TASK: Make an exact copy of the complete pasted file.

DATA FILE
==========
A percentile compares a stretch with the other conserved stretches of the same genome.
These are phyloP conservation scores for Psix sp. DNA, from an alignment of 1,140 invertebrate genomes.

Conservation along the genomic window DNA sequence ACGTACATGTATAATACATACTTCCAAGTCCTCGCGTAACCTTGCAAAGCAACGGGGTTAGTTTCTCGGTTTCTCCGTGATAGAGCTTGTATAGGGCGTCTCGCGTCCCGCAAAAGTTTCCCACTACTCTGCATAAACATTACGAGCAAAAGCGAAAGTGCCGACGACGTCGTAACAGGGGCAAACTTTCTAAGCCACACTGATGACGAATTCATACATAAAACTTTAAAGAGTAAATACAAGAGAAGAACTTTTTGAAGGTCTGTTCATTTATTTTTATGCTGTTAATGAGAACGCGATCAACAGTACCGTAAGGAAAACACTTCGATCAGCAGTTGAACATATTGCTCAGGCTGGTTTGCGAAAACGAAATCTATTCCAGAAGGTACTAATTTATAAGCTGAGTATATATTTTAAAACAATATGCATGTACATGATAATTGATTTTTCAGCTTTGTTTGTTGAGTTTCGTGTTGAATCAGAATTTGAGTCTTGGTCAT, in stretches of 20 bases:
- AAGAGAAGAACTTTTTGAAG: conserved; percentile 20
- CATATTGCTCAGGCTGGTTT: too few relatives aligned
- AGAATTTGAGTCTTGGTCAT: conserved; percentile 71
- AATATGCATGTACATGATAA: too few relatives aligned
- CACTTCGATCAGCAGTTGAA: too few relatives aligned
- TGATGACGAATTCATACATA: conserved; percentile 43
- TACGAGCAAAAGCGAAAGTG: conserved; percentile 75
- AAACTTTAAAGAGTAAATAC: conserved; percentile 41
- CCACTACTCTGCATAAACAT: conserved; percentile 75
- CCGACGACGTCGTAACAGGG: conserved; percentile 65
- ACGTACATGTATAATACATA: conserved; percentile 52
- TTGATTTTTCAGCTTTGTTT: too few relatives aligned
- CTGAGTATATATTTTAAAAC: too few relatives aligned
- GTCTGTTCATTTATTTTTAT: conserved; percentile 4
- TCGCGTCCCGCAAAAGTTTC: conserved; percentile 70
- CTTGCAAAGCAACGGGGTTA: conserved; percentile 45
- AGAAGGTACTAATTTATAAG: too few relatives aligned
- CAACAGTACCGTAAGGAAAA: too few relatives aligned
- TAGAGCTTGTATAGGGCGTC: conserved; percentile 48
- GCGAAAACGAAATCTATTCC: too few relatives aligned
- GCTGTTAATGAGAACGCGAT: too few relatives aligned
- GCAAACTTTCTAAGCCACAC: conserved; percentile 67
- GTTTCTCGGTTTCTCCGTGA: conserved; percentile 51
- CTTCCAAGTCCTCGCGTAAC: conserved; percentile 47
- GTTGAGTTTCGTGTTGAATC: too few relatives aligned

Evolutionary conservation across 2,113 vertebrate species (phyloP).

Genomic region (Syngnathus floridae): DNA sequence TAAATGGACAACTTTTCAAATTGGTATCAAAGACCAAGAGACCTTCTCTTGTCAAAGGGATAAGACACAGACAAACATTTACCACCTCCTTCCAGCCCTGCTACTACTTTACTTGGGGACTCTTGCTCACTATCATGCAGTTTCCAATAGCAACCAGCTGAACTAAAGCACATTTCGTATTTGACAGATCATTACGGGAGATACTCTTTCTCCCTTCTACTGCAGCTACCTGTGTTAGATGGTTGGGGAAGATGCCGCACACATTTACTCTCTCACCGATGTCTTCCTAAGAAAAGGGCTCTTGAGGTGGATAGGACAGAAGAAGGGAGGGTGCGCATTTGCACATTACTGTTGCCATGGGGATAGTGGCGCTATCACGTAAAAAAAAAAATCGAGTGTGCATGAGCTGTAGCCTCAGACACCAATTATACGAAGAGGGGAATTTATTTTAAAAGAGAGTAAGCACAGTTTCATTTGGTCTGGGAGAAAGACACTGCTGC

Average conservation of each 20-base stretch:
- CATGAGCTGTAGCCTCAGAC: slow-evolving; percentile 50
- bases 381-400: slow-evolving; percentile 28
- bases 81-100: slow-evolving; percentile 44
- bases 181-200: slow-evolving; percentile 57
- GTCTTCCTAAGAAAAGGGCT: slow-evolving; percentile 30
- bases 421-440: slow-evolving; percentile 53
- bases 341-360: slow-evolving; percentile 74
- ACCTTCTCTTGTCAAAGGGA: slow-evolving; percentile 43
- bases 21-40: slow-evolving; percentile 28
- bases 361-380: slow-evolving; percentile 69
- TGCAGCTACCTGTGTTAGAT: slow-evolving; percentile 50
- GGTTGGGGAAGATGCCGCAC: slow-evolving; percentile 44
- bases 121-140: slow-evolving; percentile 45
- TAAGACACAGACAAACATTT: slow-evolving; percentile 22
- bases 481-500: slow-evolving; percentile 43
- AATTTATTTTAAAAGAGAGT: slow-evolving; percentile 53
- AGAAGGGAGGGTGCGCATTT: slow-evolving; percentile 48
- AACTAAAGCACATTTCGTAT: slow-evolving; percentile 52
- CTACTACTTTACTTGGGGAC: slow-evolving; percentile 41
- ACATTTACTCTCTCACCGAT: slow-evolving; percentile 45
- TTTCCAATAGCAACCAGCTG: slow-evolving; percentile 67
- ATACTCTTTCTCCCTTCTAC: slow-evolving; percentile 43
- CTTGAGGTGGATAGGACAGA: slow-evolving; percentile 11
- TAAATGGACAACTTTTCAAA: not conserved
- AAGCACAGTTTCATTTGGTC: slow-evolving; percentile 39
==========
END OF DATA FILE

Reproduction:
A percentile compares a stretch with the other conserved stretches of the same genome.
These are phyloP conservation scores for Psix sp. DNA, from an alignment of 1,140 invertebrate genomes.

Conservation along the genomic window DNA sequence ACGTACATGTATAATACATACTTCCAAGTCCTCGCGTAACCTTGCAAAGCAACGGGGTTAGTTTCTCGGTTTCTCCGTGATAGAGCTTGTATAGGGCGTCTCGCGTCCCGCAAAAGTTTCCCACTACTCTGCATAAACATTACGAGCAAAAGCGAAAGTGCCGACGACGTCGTAACAGGGGCAAACTTTCTAAGCCACACTGATGACGAATTCATACATAAAACTTTAAAGAGTAAATACAAGAGAAGAACTTTTTGAAGGTCTGTTCATTTATTTTTATGCTGTTAATGAGAACGCGATCAACAGTACCGTAAGGAAAACACTTCGATCAGCAGTTGAACATATTGCTCAGGCTGGTTTGCGAAAACGAAATCTATTCCAGAAGGTACTAATTTATAAGCTGAGTATATATTTTAAAACAATATGCATGTACATGATAATTGATTTTTCAGCTTTGTTTGTTGAGTTTCGTGTTGAATCAGAATTTGAGTCTTGGTCAT, in stretches of 20 bases:
- AAGAGAAGAACTTTTTGAAG: conserved; percentile 20
- CATATTGCTCAGGCTGGTTT: too few relatives aligned
- AGAATTTGAGTCTTGGTCAT: conserved; percentile 71
- AATATGCATGTACATGATAA: too few relatives aligned
- CACTTCGATCAGCAGTTGAA: too few relatives aligned
- TGATGACGAATTCATACATA: conserved; percentile 43
- TACGAGCAAAAGCGAAAGTG: conserved; percentile 75
- AAACTTTAAAGAGTAAATAC: conserved; percentile 41
- CCACTACTCTGCATAAACAT: conserved; percentile 75
- CCGACGACGTCGTAACAGGG: conserved; percentile 65
- ACGTACATGTATAATACATA: conserved; percentile 52
- TTGATTTTTCAGCTTTGTTT: too few relatives aligned
- CTGAGTATATATTTTAAAAC: too few relatives aligned
- GTCTGTTCATTTATTTTTAT: conserved; percentile 4
- TCGCGTCCCGCAAAAGTTTC: conserved; percentile 70
- CTTGCAAAGCAACGGGGTTA: conserved; percentile 45
- AGAAGGTACTAATTTATAAG: too few relatives aligned
- CAACAGTACCGTAAGGAAAA: too few relatives aligned
- TAGAGCTTGTATAGGGCGTC: conserved; percentile 48
- GCGAAAACGAAATCTATTCC: too few relatives aligned
- GCTGTTAATGAGAACGCGAT: too few relatives aligned
- GCAAACTTTCTAAGCCACAC: conserved; percentile 67
- GTTTCTCGGTTTCTCCGTGA: conserved; percentile 51
- CTTCCAAGTCCTCGCGTAAC: conserved; percentile 47
- GTTGAGTTTCGTGTTGAATC: too few relatives aligned

Evolutionary conservation across 2,113 vertebrate species (phyloP).

Genomic region (Syngnathus floridae): DNA sequence TAAATGGACAACTTTTCAAATTGGTATCAAAGACCAAGAGACCTTCTCTTGTCAAAGGGATAAGACACAGACAAACATTTACCACCTCCTTCCAGCCCTGCTACTACTTTACTTGGGGACTCTTGCTCACTATCATGCAGTTTCCAATAGCAACCAGCTGAACTAAAGCACATTTCGTATTTGACAGATCATTACGGGAGATACTCTTTCTCCCTTCTACTGCAGCTACCTGTGTTAGATGGTTGGGGAAGATGCCGCACACATTTACTCTCTCACCGATGTCTTCCTAAGAAAAGGGCTCTTGAGGTGGATAGGACAGAAGAAGGGAGGGTGCGCATTTGCACATTACTGTTGCCATGGGGATAGTGGCGCTATCACGTAAAAAAAAAAATCGAGTGTGCATGAGCTGTAGCCTCAGACACCAATTATACGAAGAGGGGAATTTATTTTAAAAGAGAGTAAGCACAGTTTCATTTGGTCTGGGAGAAAGACACTGCTGC

Average conservation of each 20-base stretch:
- CATGAGCTGTAGCCTCAGAC: slow-evolving; percentile 50
- bases 381-400: slow-evolving; percentile 28
- bases 81-100: slow-evolving; percentile 44
- bases 181-200: slow-evolving; percentile 57
- GTCTTCCTAAGAAAAGGGCT: slow-evolving; percentile 30
- bases 421-440: slow-evolving; percentile 53
- bases 341-360: slow-evolving; percentile 74
- ACCTTCTCTTGTCAAAGGGA: slow-evolving; percentile 43
- bases 21-40: slow-evolving; percentile 28
- bases 361-380: slow-evolving; percentile 69
- TGCAGCTACCTGTGTTAGAT: slow-evolving; percentile 50
- GGTTGGGGAAGATGCCGCAC: slow-evolving; percentile 44
- bases 121-140: slow-evolving; percentile 45
- TAAGACACAGACAAACATTT: slow-evolving; percentile 22
- bases 481-500: slow-evolving; percentile 43
- AATTTATTTTAAAAGAGAGT: slow-evolving; percentile 53
- AGAAGGGAGGGTGCGCATTT: slow-evolving; percentile 48
- AACTAAAGCACATTTCGTAT: slow-evolving; percentile 52
- CTACTACTTTACTTGGGGAC: slow-evolving; percentile 41
- ACATTTACTCTCTCACCGAT: slow-evolving; percentile 45
- TTTCCAATAGCAACCAGCTG: slow-evolving; percentile 67
- ATACTCTTTCTCCCTTCTAC: slow-evolving; percentile 43
- CTTGAGGTGGATAGGACAGA: slow-evolving; percentile 11
- TAAATGGACAACTTTTCAAA: not conserved
- AAGCACAGTTTCATTTGGTC: slow-evolving; percentile 39